Parents despairing of aimless teenage offspring can take comfort from Simon Nixon’s tale. University drop-out Nixon, 39, went on to found the price comparison website, Moneysupermarket.com. Despite its disappointing stockmarket debut last week (market turmoil saw its shares list at 170p each, far below the 210p that had been hoped for), Nixon’s sale of 60 million shares netted him £102m and he remains a controlling shareholder.
It’s down to two decades of hard graft. At 20, Nixon left his accounting course at Nottingham University: “I hated it. It was boring,” he told Louise Armitstead in The Times. A job selling pensions and life insurance was just as tedious, so he “decided to specialise in mortgages”. Within months he had spotted a gap in the market. There was no easy way for brokers to compare all the mortgage deals available. So he spent “every night and every weekend” setting up a magazine publishing best-buy tables.
“I sent them out free and then got subscriptions for £11 a fortnight.” It was a hit, and by 1989, just two years later, it was earning him £10,000 a month. As computers gradually became vital office tools, he persuaded 18-year-old Duncan Cameron, brother of his then-girlfriend, to quit his IT course at Liverpool University and join him. They formed Mortgage 2000, which allowed brokers to check listings by computer daily rather than fortnightly. But it was the 1999 launch of Dixon’s free internet service provider Freeserve that gave Nixon his crucial brainwave. “I thought, wouldn’t it be great if retail customers could compare mortgage deals, and other prices?”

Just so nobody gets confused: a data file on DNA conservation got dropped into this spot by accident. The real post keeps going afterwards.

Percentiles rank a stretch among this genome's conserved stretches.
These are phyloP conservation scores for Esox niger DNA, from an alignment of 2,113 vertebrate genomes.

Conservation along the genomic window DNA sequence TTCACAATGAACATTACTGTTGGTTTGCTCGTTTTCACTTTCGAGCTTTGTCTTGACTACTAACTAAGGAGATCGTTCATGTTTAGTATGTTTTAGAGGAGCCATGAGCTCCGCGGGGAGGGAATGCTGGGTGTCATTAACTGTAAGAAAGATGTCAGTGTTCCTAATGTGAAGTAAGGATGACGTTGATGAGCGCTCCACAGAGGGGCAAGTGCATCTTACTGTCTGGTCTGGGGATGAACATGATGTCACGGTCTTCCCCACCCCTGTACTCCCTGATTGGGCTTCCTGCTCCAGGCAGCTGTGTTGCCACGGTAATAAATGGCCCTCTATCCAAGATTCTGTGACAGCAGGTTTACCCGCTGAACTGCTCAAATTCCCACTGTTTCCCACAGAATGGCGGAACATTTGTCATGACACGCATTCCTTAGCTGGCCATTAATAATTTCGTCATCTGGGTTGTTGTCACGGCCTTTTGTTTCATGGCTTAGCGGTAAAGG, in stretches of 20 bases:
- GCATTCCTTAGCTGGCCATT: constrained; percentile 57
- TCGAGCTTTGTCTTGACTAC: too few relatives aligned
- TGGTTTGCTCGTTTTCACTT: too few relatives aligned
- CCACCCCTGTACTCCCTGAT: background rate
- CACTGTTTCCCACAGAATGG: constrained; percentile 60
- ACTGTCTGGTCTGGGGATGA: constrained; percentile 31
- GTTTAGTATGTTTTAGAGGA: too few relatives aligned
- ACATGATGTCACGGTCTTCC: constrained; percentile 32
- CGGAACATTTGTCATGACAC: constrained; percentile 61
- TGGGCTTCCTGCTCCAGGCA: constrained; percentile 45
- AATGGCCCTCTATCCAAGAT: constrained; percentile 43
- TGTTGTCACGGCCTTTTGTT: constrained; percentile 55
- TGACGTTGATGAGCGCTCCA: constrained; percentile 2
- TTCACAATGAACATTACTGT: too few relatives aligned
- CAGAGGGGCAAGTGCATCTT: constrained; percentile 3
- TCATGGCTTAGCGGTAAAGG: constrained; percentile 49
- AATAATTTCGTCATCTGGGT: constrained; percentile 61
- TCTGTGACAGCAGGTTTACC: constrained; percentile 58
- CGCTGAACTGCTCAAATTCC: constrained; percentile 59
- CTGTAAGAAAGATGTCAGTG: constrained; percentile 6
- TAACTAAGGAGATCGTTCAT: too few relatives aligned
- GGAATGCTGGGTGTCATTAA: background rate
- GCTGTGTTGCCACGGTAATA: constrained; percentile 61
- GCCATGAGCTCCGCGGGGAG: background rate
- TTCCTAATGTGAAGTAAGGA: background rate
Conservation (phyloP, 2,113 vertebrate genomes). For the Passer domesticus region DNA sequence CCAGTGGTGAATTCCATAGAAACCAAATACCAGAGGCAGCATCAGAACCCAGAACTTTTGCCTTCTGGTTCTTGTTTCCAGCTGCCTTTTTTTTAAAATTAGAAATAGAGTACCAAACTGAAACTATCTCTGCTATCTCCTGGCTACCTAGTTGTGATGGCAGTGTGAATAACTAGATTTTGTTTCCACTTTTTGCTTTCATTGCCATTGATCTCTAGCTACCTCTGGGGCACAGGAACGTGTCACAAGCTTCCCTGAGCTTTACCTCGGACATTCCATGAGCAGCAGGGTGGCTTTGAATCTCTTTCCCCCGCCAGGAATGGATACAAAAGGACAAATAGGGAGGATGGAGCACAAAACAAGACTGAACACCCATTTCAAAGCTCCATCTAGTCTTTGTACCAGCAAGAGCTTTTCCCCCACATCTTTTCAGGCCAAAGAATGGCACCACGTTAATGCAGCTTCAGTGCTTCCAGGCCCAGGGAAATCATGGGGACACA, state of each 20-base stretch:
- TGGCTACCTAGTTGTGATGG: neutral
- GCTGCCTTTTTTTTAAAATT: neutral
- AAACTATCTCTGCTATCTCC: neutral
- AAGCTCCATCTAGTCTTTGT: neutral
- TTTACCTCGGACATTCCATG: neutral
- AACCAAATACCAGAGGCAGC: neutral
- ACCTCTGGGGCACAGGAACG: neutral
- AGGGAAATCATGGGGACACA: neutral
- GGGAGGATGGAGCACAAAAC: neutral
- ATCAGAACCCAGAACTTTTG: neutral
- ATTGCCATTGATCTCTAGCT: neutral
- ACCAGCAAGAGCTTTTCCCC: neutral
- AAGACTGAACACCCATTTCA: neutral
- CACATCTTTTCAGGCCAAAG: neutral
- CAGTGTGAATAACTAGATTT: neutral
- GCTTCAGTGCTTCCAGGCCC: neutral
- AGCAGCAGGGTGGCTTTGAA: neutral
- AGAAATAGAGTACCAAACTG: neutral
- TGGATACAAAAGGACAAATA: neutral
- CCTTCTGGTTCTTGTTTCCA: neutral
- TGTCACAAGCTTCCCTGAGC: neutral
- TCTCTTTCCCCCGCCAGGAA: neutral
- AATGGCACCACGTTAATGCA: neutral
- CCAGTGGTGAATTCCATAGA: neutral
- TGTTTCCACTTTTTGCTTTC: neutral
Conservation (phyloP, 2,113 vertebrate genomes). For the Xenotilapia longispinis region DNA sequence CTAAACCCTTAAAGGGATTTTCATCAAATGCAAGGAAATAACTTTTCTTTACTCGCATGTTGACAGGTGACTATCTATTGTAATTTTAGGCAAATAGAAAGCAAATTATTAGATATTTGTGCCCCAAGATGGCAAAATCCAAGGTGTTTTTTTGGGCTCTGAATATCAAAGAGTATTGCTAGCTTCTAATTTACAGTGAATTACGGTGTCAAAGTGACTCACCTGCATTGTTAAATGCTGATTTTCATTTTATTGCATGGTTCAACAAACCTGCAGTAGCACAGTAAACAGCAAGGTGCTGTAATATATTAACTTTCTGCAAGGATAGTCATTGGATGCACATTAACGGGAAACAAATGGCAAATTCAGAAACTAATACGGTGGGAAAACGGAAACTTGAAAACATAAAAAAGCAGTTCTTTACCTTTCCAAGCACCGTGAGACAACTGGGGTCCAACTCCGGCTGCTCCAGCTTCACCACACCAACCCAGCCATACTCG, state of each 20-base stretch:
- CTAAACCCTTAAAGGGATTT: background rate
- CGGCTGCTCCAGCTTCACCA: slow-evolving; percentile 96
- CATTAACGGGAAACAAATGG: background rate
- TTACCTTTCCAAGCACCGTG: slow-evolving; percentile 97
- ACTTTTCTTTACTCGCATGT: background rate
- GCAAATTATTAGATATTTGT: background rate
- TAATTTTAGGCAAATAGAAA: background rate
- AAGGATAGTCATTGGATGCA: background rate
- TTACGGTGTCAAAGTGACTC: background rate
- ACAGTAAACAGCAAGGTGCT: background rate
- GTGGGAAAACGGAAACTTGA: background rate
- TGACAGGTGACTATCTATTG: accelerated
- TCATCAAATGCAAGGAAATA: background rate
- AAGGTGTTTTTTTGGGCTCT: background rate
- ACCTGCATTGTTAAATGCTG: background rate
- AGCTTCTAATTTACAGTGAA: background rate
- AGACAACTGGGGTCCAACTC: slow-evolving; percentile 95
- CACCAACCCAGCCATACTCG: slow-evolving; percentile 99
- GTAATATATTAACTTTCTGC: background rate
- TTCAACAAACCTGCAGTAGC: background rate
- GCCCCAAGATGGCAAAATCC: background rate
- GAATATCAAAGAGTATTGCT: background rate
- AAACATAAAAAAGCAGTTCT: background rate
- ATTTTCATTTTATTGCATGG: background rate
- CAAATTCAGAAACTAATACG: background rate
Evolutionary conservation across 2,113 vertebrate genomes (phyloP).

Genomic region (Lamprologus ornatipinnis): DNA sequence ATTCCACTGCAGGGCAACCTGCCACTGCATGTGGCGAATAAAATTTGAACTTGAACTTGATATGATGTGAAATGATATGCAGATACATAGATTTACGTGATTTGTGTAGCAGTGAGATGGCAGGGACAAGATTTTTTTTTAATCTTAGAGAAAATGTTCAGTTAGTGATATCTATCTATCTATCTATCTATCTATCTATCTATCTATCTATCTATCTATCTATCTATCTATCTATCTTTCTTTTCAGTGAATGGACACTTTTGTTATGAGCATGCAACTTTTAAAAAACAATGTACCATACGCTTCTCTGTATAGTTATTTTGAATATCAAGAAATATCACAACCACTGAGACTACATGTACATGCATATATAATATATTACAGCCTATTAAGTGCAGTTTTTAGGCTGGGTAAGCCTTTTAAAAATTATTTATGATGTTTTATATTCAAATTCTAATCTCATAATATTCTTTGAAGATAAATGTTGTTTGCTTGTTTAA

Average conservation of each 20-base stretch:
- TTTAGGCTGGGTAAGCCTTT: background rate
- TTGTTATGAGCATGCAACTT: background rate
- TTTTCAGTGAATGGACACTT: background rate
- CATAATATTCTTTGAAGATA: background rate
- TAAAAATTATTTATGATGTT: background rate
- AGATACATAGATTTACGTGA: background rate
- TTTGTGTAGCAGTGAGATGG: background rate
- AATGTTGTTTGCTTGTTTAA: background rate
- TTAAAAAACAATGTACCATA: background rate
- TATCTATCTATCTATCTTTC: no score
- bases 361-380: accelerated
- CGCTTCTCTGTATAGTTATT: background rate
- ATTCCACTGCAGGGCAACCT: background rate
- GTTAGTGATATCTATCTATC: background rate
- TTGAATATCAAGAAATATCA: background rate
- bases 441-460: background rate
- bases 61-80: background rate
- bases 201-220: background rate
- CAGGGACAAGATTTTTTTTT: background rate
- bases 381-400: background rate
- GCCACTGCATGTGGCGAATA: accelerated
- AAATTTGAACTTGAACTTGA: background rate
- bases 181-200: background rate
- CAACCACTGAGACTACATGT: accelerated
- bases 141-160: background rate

Moneysupermarket.com launched later that year, and grew fast. The firm charges commission every time a site user takes out a financial product with a firm in its best-buy tables, ranging from 30p for an insurance policy to £30 on a mortgage. With four million users, it rapidly adds up. In 2006, the group made pre-tax profits of £11.7m on revenues of £105m.
The idea of floating had been around since 2004, but a falling out between Nixon and Cameron made it impossible. In what Nixon has described as “the worst deal I ever did”, he gave Cameron half the business in return for coming on board. The source of the discord remains unclear, but it seems corporate financiers trying to strike a deal naturally turned to Nixon as managing director, sidelining Cameron.
Five years ago, Cameron stopped coming to work, but was still paid millions of pounds in dividends. This presented a serious problem. Every flotation detail had to be agreed by the absent Cameron. But last month, Nixon finally cleared the way, buying the bulk of Cameron’s shares for £162m. He remains enthusiastic, says Ben Bland in The Daily Telegraph. He says that Moneysupermarket.com is “only scratching the surface. Only 15% of people have bought a financial product online.”
His recent ‘Making Millionaires’ venture has plenty of potential: revenues rose 54% last year to almost £105m.